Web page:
Talking point: Eating

This week's talking point is eating. Before getting together with the members of your conversation group, go over the questions below so that ideas flow more easily when you get together with your friends and you can work out vocabulary issues beforehand.
  • Can you cook?
  • What's your best dish?
  • Who's the best cook you know?
  • Who does the cooking in your house?
  • What kind of thing do you usually eat?
  • Are you a fussy eater, an unadventurous eater or an adventurous eater?
  • Do you prefer to eat out at a restaurant or at home when celebrating something?
  • When you eat at home on special occasions, what do you like to cook?
  • Do you eat much foreign food?
  • What's your favourite?
  • Are there many specialist shops selling [foreign] food in your city/town?
  • What food from your country would you miss if you went to live abroad?
  • What's the strangest food you have ever eaten?
  • What food from your country do foreigners usually find strange?
  • Do you watch cooking programmes on TV?
  • Why have they become so successful?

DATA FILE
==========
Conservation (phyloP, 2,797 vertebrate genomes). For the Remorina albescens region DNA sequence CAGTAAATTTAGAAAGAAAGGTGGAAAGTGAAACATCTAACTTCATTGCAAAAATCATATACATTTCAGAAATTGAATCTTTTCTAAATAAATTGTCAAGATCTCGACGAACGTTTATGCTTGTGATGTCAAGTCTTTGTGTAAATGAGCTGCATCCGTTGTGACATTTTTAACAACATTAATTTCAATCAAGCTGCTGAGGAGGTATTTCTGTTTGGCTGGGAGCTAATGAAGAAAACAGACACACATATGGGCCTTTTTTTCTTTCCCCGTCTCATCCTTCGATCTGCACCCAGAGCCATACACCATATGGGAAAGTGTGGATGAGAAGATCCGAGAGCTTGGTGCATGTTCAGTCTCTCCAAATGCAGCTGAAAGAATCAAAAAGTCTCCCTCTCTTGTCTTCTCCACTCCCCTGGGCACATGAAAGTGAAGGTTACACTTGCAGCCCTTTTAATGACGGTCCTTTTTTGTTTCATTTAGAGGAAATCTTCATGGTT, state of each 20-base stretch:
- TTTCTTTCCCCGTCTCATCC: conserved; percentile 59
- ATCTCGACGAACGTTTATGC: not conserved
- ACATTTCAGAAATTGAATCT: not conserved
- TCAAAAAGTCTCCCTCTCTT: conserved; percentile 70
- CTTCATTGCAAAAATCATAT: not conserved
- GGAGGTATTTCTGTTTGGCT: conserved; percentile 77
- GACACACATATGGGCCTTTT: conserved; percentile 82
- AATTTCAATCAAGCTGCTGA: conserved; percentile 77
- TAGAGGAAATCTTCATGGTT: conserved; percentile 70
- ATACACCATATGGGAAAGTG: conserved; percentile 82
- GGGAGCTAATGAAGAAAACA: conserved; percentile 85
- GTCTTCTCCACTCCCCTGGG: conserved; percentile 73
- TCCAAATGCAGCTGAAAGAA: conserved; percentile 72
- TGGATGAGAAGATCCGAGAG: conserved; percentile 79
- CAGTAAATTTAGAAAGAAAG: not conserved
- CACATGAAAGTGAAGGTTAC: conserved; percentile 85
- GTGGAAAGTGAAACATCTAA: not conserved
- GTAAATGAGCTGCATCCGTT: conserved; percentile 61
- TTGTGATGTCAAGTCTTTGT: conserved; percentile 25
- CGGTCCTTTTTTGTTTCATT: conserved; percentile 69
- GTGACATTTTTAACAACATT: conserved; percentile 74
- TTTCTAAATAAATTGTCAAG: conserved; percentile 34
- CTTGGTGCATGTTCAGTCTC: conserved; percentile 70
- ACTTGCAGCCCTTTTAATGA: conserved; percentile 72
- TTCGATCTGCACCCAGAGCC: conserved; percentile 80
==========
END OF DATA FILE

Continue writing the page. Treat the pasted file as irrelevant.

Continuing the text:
• Do you look up to any celebrity chef?
To illustrate the point, watch this short video about the importance of a healthy breakfast.

We've got some delicious items to kick-start your morning. And Joe, you're absolutely right. We cannot skip breakfast. We have to eat something to fuel our bodies for the day. First, I wanna illustrate a typical breakfast to show what we might want to avoid. While this is delicious – these eggs, hash browns, bacon and biscuits, it's really high in fat, calories and saturated fat, which can lead to heart disease. A great alternative is a vegetable omelet. You can pick your favorite vegetables. Here, I have mushrooms, tomatoes, onions, and peppers. Be sure to use egg substitute to cook it in. You can have some sliced strawberries to go with it, and a piece of whole-grain toast.

Another really great breakfast, actually, is cereal. You wanna stay away from the sugary cereals and try to choose whole-grain cereals that have a lot of fiber. You wanna add some low-fat or fat-free skim milk, and top it with some fruit. Another great breakfast item is some cottage cheese. Low-fat or fat-free, with some peaches. You could have a whole-grain bagel with some sugar-free jelly as well.